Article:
From the Archives: The Great Disconnect

Published on January 15, 2015 on

Between Communication and Critical Thinking. And, yes, HOT TOPIC ALERT: I’m going to touch on vaccination in this post. Tackling communication, critical thinking, AND my personal vaccination opinions, all in ONE post? I think the internet might just IMPLODE.

Community is not a new topic for my blog, and recently I had been mulling over the aspects of community again: in-person interaction, developing friendships, community in partnerships and networking at work, connecting with peers, online connection via Facebook, the ins and outs and pitfalls of texting, etc.

My most recent musing on community and how we communicate had been leading me to dig into the environment of internet communication and how we prepare, receive, digest, and promote information online. Yeah, just a little light thinking for this average STAHM.

Citing an article from Macleans, May 15, 2014, I’m gonna go ahead and say we are experiencing true disconnect as a culture, when connecting with information, more so than ever before. Ironic in today’s information-age and rampant communication technology, eh? The article says, ‘Common-sense solutions to pressing problems are eschewed in favour of bumper-sticker simplicities and blind faith.’

But I think it’s more than that. I think we leap to ‘solutions’ to pressing problems and spread them around like gospel. And we leap to quickly-formed opinions on hot topic issues, condensing them to memes, bumper sticker-type shareables on Facebook, and ill-sourced sensational articles that ‘prove’ our point. Sadly, I think a lot of us need to wake up and realize we are completely disconnected with truth. I’m also gonna go ahead and say that I think this is because we are overstimulated as a culture and don’t know how/don’t want to spend the energy to think critically anymore.

I think there is a direct correlation between our ability to think critically and the amount of times we click on things on Facebook. The more we click, the less we think…

And now to do the unthinkable. To illustrate this disconnect in how we receive basic information, I’m going to–da, da, daaaa–wade into the vaccination discussion here for a sec. Wait a second, don’t get carried away. Take off your ‘somebody’s wrong on the internet’ pants and put on your thinking cap. There ya go, now come with me.

Regardless of what side of the vaccination fence you find yourself on, one can very nearly always find oneself getting carried away on the vaccination debate train. Here’s how the getting carried away timeline goes:

  1. We receive information, either from friends, family, TV, internet, dare I say, reading a magazine or newspaper. “Wow, this is amazing. I am intrigued/angered/hopeful/otherwise impacted by this!”
  2. We digest it.
  3. We choose whether it is true or not.
  4. We choose whether to share our information with others. “I’m going to call someone, talk about this at coffee break tomorrow, click share right now!”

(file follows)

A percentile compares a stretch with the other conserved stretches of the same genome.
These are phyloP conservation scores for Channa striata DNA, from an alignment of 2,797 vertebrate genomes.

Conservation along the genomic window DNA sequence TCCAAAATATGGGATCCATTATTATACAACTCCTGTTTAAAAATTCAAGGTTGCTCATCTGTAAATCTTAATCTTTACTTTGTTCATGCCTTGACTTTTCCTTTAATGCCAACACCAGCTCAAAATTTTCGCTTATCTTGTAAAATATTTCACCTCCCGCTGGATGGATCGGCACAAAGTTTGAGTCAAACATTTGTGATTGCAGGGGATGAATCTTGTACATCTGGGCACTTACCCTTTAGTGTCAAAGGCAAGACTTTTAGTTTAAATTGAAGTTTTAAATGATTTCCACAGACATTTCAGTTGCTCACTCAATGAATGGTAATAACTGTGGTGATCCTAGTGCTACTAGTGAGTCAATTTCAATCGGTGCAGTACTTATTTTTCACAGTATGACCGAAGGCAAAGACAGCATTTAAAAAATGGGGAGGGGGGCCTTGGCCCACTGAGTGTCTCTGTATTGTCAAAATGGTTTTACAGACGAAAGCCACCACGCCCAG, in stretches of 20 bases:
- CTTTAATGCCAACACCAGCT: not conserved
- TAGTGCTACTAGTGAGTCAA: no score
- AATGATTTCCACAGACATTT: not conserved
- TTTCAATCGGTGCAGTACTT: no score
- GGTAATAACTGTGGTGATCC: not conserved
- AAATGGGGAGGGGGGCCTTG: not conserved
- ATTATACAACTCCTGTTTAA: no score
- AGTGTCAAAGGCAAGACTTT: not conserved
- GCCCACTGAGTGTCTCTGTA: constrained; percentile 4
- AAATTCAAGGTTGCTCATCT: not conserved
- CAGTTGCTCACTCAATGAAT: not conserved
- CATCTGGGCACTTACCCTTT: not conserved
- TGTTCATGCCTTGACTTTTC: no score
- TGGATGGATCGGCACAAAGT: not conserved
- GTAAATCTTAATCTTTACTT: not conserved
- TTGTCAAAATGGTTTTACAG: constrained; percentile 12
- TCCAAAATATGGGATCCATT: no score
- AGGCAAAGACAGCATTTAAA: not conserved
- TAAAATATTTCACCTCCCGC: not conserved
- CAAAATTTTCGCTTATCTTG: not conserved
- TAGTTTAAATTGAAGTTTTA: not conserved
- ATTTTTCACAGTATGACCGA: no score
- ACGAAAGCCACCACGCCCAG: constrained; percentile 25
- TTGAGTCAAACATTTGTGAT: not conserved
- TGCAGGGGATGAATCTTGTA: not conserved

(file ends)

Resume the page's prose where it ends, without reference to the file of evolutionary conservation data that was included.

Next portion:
My hunch is that in the vaccination debate, and other issues, we far too often, quickly and effortlessly leap from #1 to #4. This is our disconnect. We do not take the time to think and digest information, making a wise decision for ourselves whether this is credible and true. So, let’s talk about how to put on our thinking caps and give more time for tasks #2 and #3.

As we digest information, we ought to make a note of the media we are consuming, its tone, and what exactly is the information it is delivering. Then, we need to ask ourselves ‘where did this information come from’. If you spend 30 seconds thinking critically about WHO is giving you this information, or WHAT website is this coming from, then we might have a giant decrease in all the misinformation being spread out there.

Think about it, is this person you’re talking to over coffee a hot-headed person? Or are they well-educated and calm? Is this website low-budget, full of ads depicting strange products, using sensationalist language in their headlines? Is this doctor being interviewed credible and is the science sound?

Especially when it comes to vaccination, I’m seeing a great gap between science and reason vs. pseudo-science, sensationalism and fear. Unfortunately, it is true that a lot of our media out there, even some credible news sites, depend on sensationalist stories for ratings, and therefore advertising dollars and profit.

It’s a bitterly competitive media world right now as they compete for dollars to stay in business. A lot of media that passes itself off as ‘news’ is profiting from this, and drawing attention away from credible news sites. As a former journalism student and marketing professional, I’ve been taught on what ‘makes news’. I’ve also been trained to fact-check, and check my sources, sadly, what many journalists these days are likely not doing.

Or maybe they are not journalists at all. WHO is writing that article you’re sharing to your friends, family, and people who trust you? Do you trust that source? Are they a credible source? Anyone with an agenda can start a ‘news’ site called ‘’ or some such and write whatever they want, even cutting and pasting quotes from wherever. This is the blessing and curse of the internet. Anyone can write anything.

If this were the 1950s, clicking and sharing just anyone’s article on the internet would be similar to spreading all manner of ‘news’ from any old titting, tatting biddy, whining and fearful housewife, dangerous huxter, low-brow and brown-nosing upstart, or water cooler/coffee shop gossip around town. And we were all taught not to gossip, right? Not to spread news from sources we didn’t trust, who weren’t credible or having people’s best interests in mind? When did that stop? What happened to having basic manners and common sense about spreading information?

So, regarding all the news and articles on the internet, are we all to become fact-checkers, and basically distrustful? If you want a quick and easy article, that is funny, but somewhat crass, possibly ill-researched and purely fictional, yet chockfull of the smack that comes with common sense, then skip the rest of my article and just read these 5 Easy Ways to Spot a B.S. Story on the Internet.

But I mean, how can we possibly research and critique the qualifications of all of the people being interviewed for study after study that proves one point or the other, or makes arguments for one side or the other? How can we possibly make an informed decision, in this case, regarding vaccination for the safety and best practice for our children?